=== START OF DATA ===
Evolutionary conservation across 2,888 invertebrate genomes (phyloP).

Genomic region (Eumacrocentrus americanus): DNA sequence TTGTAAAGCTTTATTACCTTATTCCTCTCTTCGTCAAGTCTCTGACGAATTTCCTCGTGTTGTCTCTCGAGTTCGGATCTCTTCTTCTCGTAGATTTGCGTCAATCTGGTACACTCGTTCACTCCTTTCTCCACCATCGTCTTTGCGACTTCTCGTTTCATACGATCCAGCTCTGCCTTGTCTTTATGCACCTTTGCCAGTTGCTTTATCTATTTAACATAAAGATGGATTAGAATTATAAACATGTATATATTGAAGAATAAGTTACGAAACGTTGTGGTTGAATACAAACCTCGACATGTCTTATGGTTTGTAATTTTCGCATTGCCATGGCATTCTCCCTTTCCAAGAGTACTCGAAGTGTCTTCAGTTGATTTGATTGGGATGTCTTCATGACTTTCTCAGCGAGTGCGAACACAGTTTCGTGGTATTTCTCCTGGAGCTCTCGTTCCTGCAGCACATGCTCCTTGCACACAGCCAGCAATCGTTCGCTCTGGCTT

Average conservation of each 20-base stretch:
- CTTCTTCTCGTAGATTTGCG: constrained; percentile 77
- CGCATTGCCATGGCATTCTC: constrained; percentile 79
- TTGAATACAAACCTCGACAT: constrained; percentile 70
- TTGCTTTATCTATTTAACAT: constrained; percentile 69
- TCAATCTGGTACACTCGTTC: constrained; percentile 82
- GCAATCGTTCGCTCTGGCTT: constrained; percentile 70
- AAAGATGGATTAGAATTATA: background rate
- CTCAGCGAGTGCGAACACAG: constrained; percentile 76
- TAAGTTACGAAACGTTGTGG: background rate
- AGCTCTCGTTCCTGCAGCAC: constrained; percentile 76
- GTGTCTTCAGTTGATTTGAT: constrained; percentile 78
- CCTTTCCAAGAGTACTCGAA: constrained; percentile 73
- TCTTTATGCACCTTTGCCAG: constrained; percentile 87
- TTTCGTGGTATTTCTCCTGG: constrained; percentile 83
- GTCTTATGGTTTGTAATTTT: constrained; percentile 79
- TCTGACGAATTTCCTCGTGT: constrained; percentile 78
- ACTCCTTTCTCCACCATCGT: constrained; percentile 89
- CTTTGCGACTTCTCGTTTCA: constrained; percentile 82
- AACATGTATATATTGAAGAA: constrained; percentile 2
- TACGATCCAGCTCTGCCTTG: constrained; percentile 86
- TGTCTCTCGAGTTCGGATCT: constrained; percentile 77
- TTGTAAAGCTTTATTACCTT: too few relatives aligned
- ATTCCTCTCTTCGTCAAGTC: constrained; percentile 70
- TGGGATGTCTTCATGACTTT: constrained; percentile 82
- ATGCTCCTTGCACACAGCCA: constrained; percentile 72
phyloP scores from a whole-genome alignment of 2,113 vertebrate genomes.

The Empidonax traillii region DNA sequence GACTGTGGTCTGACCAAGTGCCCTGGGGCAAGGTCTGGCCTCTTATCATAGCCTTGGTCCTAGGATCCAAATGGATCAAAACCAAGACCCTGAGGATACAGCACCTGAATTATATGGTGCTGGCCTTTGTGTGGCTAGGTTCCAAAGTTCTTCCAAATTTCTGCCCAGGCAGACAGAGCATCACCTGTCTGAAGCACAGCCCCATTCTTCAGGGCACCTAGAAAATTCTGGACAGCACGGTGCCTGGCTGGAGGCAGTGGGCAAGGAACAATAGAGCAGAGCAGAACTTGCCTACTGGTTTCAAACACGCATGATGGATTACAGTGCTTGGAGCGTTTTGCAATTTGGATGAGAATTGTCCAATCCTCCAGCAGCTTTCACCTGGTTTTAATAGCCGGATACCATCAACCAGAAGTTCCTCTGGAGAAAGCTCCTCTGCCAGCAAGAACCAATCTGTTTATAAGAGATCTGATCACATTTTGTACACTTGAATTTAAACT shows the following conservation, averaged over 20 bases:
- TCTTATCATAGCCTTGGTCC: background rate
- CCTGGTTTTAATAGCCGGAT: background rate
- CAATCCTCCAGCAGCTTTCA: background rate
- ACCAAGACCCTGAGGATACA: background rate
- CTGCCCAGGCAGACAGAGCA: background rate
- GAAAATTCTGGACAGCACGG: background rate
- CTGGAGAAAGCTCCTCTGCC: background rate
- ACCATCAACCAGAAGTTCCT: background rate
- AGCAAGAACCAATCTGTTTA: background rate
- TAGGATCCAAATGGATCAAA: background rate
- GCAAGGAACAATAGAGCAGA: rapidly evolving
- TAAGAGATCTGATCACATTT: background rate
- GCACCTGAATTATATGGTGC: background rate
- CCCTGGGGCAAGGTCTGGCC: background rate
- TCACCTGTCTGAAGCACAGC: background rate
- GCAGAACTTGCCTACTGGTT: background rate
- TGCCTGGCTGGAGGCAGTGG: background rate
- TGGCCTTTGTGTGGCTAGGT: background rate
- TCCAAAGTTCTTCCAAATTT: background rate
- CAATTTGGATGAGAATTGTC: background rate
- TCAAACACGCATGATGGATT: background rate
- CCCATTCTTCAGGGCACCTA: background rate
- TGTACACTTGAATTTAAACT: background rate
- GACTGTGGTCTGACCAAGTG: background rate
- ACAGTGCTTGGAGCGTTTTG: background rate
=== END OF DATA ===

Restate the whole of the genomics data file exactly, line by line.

Evolutionary conservation across 2,888 invertebrate genomes (phyloP).

Genomic region (Eumacrocentrus americanus): DNA sequence TTGTAAAGCTTTATTACCTTATTCCTCTCTTCGTCAAGTCTCTGACGAATTTCCTCGTGTTGTCTCTCGAGTTCGGATCTCTTCTTCTCGTAGATTTGCGTCAATCTGGTACACTCGTTCACTCCTTTCTCCACCATCGTCTTTGCGACTTCTCGTTTCATACGATCCAGCTCTGCCTTGTCTTTATGCACCTTTGCCAGTTGCTTTATCTATTTAACATAAAGATGGATTAGAATTATAAACATGTATATATTGAAGAATAAGTTACGAAACGTTGTGGTTGAATACAAACCTCGACATGTCTTATGGTTTGTAATTTTCGCATTGCCATGGCATTCTCCCTTTCCAAGAGTACTCGAAGTGTCTTCAGTTGATTTGATTGGGATGTCTTCATGACTTTCTCAGCGAGTGCGAACACAGTTTCGTGGTATTTCTCCTGGAGCTCTCGTTCCTGCAGCACATGCTCCTTGCACACAGCCAGCAATCGTTCGCTCTGGCTT

Average conservation of each 20-base stretch:
- CTTCTTCTCGTAGATTTGCG: constrained; percentile 77
- CGCATTGCCATGGCATTCTC: constrained; percentile 79
- TTGAATACAAACCTCGACAT: constrained; percentile 70
- TTGCTTTATCTATTTAACAT: constrained; percentile 69
- TCAATCTGGTACACTCGTTC: constrained; percentile 82
- GCAATCGTTCGCTCTGGCTT: constrained; percentile 70
- AAAGATGGATTAGAATTATA: background rate
- CTCAGCGAGTGCGAACACAG: constrained; percentile 76
- TAAGTTACGAAACGTTGTGG: background rate
- AGCTCTCGTTCCTGCAGCAC: constrained; percentile 76
- GTGTCTTCAGTTGATTTGAT: constrained; percentile 78
- CCTTTCCAAGAGTACTCGAA: constrained; percentile 73
- TCTTTATGCACCTTTGCCAG: constrained; percentile 87
- TTTCGTGGTATTTCTCCTGG: constrained; percentile 83
- GTCTTATGGTTTGTAATTTT: constrained; percentile 79
- TCTGACGAATTTCCTCGTGT: constrained; percentile 78
- ACTCCTTTCTCCACCATCGT: constrained; percentile 89
- CTTTGCGACTTCTCGTTTCA: constrained; percentile 82
- AACATGTATATATTGAAGAA: constrained; percentile 2
- TACGATCCAGCTCTGCCTTG: constrained; percentile 86
- TGTCTCTCGAGTTCGGATCT: constrained; percentile 77
- TTGTAAAGCTTTATTACCTT: too few relatives aligned
- ATTCCTCTCTTCGTCAAGTC: constrained; percentile 70
- TGGGATGTCTTCATGACTTT: constrained; percentile 82
- ATGCTCCTTGCACACAGCCA: constrained; percentile 72
phyloP scores from a whole-genome alignment of 2,113 vertebrate genomes.

The Empidonax traillii region DNA sequence GACTGTGGTCTGACCAAGTGCCCTGGGGCAAGGTCTGGCCTCTTATCATAGCCTTGGTCCTAGGATCCAAATGGATCAAAACCAAGACCCTGAGGATACAGCACCTGAATTATATGGTGCTGGCCTTTGTGTGGCTAGGTTCCAAAGTTCTTCCAAATTTCTGCCCAGGCAGACAGAGCATCACCTGTCTGAAGCACAGCCCCATTCTTCAGGGCACCTAGAAAATTCTGGACAGCACGGTGCCTGGCTGGAGGCAGTGGGCAAGGAACAATAGAGCAGAGCAGAACTTGCCTACTGGTTTCAAACACGCATGATGGATTACAGTGCTTGGAGCGTTTTGCAATTTGGATGAGAATTGTCCAATCCTCCAGCAGCTTTCACCTGGTTTTAATAGCCGGATACCATCAACCAGAAGTTCCTCTGGAGAAAGCTCCTCTGCCAGCAAGAACCAATCTGTTTATAAGAGATCTGATCACATTTTGTACACTTGAATTTAAACT shows the following conservation, averaged over 20 bases:
- TCTTATCATAGCCTTGGTCC: background rate
- CCTGGTTTTAATAGCCGGAT: background rate
- CAATCCTCCAGCAGCTTTCA: background rate
- ACCAAGACCCTGAGGATACA: background rate
- CTGCCCAGGCAGACAGAGCA: background rate
- GAAAATTCTGGACAGCACGG: background rate
- CTGGAGAAAGCTCCTCTGCC: background rate
- ACCATCAACCAGAAGTTCCT: background rate
- AGCAAGAACCAATCTGTTTA: background rate
- TAGGATCCAAATGGATCAAA: background rate
- GCAAGGAACAATAGAGCAGA: rapidly evolving
- TAAGAGATCTGATCACATTT: background rate
- GCACCTGAATTATATGGTGC: background rate
- CCCTGGGGCAAGGTCTGGCC: background rate
- TCACCTGTCTGAAGCACAGC: background rate
- GCAGAACTTGCCTACTGGTT: background rate
- TGCCTGGCTGGAGGCAGTGG: background rate
- TGGCCTTTGTGTGGCTAGGT: background rate
- TCCAAAGTTCTTCCAAATTT: background rate
- CAATTTGGATGAGAATTGTC: background rate
- TCAAACACGCATGATGGATT: background rate
- CCCATTCTTCAGGGCACCTA: background rate
- TGTACACTTGAATTTAAACT: background rate
- GACTGTGGTCTGACCAAGTG: background rate
- ACAGTGCTTGGAGCGTTTTG: background rate